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ComScore and UKOM accelerate launch of tablet audience data by five months


By Jessica Davies, News Editor

May 28, 2013 | 4 min read

ComScore and the UK Online Measurement company (UKOM) are to release their first set of tablet audience data five months ahead of schedule.

The companies will release the first wave of industry-approved UK data this August – five months before the original release date – to meet the “pressing commercial need” to quantify the increasing audience shift from desktop to mobile devices, which now account for almost a third of all web traffic, according to ComScore and UKOM.

Beta data from ComScore’s Device Essentials has shown eight per cent of all web traffic came from tablets in February, with mobile devices in total accounting for almost a third of all web traffic.

From August advertisers and publishers can access data including unique visitors, page views and dwell time for tablets and mobile devices, along with other metrics including demographic profiling.

There are also plans to incorporate tablet app usage to track offline behaviours on mobile devices, but this will follow the initial wave of August data in which tablet and mobile devices will be combined.

ComScore is calling for publishers to be more active in the tagging of their mobile apps so that it has the necessary information to develop robust data for apps.

UKOM’s general manager James Smythe said no one can afford to be passive when it comes to online measurement. “The ability to measure accurately in digital these days depends on publishers tagging their content. While there are thousands tagging their websites, relatively few are tagging their apps. There won’t be any visibility on apps if publishers don’t do more tagging.

Once a critical number of people are tagging the data can then be robust enough to create a model. Fully passive involvement in measurement is just not possible anymore in digital media," he said.

The move makes ComScore’s Multiplatform Media Metrix product (MMX) the first UK online audience measurement system to integrate tablet user figures.

Publishers and agencies have welcomed the move. Time Gentry, revenue director at Guardian News & Media, said the decision to accelerate the release data for tablet measurement will provide the transparency advertisers need in what is “undoubtedly” a strong growth area for the publisher.

“The data will complement our cross-platform Audiences Not Platform strategy, enabling our agencies and advertisers to plan campaigns across our entire progressive audience: in print, online, mobile and tablet.”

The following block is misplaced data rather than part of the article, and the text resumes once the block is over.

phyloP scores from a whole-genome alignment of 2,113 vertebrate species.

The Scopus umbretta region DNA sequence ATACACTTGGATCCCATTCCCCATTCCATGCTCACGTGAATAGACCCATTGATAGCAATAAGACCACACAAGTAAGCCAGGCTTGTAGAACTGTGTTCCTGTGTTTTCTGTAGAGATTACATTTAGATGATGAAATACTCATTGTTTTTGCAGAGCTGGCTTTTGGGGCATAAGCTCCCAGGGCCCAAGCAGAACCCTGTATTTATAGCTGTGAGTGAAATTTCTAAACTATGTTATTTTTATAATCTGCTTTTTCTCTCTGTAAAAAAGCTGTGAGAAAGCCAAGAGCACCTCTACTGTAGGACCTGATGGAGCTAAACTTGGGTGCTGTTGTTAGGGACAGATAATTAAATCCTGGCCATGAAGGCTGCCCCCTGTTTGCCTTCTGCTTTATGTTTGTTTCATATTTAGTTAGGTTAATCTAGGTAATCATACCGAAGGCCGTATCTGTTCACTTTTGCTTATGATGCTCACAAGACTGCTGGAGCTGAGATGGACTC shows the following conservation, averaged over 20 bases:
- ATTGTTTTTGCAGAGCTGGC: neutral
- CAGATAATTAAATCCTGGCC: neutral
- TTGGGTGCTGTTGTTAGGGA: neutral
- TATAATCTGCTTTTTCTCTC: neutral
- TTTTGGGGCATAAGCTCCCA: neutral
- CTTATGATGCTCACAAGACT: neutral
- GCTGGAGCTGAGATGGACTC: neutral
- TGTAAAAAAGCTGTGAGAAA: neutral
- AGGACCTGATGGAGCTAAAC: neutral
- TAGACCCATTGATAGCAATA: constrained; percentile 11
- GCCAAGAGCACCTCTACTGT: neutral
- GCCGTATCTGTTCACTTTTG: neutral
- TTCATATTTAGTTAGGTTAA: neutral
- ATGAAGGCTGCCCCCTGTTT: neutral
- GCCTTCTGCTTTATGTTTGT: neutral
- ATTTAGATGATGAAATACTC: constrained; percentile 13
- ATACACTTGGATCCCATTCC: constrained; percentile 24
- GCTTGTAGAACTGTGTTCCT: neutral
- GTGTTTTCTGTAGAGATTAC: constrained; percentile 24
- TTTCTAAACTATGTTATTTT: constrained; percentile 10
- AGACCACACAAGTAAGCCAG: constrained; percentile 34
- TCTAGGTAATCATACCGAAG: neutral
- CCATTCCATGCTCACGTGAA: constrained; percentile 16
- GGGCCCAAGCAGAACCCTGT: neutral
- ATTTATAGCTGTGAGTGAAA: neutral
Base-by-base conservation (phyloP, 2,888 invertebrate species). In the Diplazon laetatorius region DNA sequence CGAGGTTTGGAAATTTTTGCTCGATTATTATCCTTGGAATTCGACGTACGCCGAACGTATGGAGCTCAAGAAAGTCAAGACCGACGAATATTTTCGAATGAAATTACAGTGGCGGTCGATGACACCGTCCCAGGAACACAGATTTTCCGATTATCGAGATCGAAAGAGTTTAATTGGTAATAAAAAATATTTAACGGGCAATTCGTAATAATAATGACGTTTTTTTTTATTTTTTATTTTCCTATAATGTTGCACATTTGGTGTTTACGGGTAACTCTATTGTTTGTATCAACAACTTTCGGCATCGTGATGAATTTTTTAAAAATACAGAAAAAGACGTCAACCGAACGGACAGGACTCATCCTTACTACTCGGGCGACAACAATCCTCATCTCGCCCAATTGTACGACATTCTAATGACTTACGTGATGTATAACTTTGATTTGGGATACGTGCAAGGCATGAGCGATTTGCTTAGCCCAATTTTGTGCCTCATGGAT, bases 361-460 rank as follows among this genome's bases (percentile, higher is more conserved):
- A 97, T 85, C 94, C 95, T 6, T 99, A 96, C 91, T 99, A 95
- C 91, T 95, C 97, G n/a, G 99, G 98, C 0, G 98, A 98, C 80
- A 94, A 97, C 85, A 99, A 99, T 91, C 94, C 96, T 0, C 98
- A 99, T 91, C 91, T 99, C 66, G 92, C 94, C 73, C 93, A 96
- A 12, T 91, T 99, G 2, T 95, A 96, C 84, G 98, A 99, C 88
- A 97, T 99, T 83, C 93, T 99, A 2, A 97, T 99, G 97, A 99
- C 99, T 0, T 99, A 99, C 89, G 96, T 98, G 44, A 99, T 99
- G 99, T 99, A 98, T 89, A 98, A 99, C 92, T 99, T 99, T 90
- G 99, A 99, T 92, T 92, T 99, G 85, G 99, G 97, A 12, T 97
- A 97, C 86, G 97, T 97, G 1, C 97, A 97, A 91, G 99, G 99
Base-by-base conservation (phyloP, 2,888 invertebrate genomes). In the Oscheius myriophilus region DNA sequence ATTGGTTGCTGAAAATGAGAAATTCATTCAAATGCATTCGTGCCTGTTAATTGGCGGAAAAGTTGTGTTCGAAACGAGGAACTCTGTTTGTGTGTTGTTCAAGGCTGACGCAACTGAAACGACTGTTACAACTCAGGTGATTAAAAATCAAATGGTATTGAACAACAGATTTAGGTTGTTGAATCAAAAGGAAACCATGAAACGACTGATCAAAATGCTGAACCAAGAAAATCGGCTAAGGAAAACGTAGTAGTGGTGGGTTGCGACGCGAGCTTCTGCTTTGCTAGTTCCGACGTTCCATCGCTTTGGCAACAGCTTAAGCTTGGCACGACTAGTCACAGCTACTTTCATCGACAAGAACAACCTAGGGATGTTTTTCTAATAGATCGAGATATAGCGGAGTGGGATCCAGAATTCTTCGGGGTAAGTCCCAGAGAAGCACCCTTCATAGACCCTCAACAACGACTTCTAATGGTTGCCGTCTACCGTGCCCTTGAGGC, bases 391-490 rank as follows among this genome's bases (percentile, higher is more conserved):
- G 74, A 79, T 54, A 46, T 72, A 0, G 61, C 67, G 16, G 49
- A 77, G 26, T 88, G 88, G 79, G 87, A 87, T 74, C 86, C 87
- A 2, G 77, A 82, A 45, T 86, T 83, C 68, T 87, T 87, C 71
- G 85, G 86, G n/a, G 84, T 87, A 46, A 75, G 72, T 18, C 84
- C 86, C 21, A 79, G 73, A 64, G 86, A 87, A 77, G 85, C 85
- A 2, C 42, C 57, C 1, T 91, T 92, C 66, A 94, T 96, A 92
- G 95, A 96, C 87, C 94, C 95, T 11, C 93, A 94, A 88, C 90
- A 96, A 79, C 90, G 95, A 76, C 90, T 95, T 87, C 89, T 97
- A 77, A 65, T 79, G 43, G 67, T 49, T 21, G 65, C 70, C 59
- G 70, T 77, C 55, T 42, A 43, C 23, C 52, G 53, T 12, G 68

MediaCom’s mobile and digital manager George Dixon said: “With this first release of data it is important that we remember the rate of change we saw for mobile, this number will quickly grow. We should already be planning how we engage with this audience creatively and strategically to deliver the most relevant campaigns to this audience.”

An average of 8.1 per cent of page views come from tablets in the UK, with 23.4 per cent coming from mobile in general, according to beta data from ComScore's Device Essentials. Newspapers are seeing a higher proportion of page views on tablets than smartphone devices, while collectively they account for over a quarter of their traffic, according to the beta data.

Newspapers see higher tablet usage, with 13.6 per cent of page views coming via tablets, rising to 18.2 per cent for the sites in the Home Lifestyles category in February. Property, entertainment and health categories were the next highest, with around 15 per cent of page views coming from tablets in February.

Meanwhile sport sites saw higher usage on smartphones than tablets accounting for 9.7 per cent and 26.3 per cent pf traffic respectively.

The Tablet Census Only data, due to be released in August, tracks tablet browsing and app usage of tagged sites. However, it differs from its desktop PC browsing reported in its Multiplatform Media Metris (MMX) which combines census data collected via tags with panel measurements.

The Census Only methodology does not have a UK specific panel of tablet users, but instead draws from ComScore’s experience from its US iPad panel.

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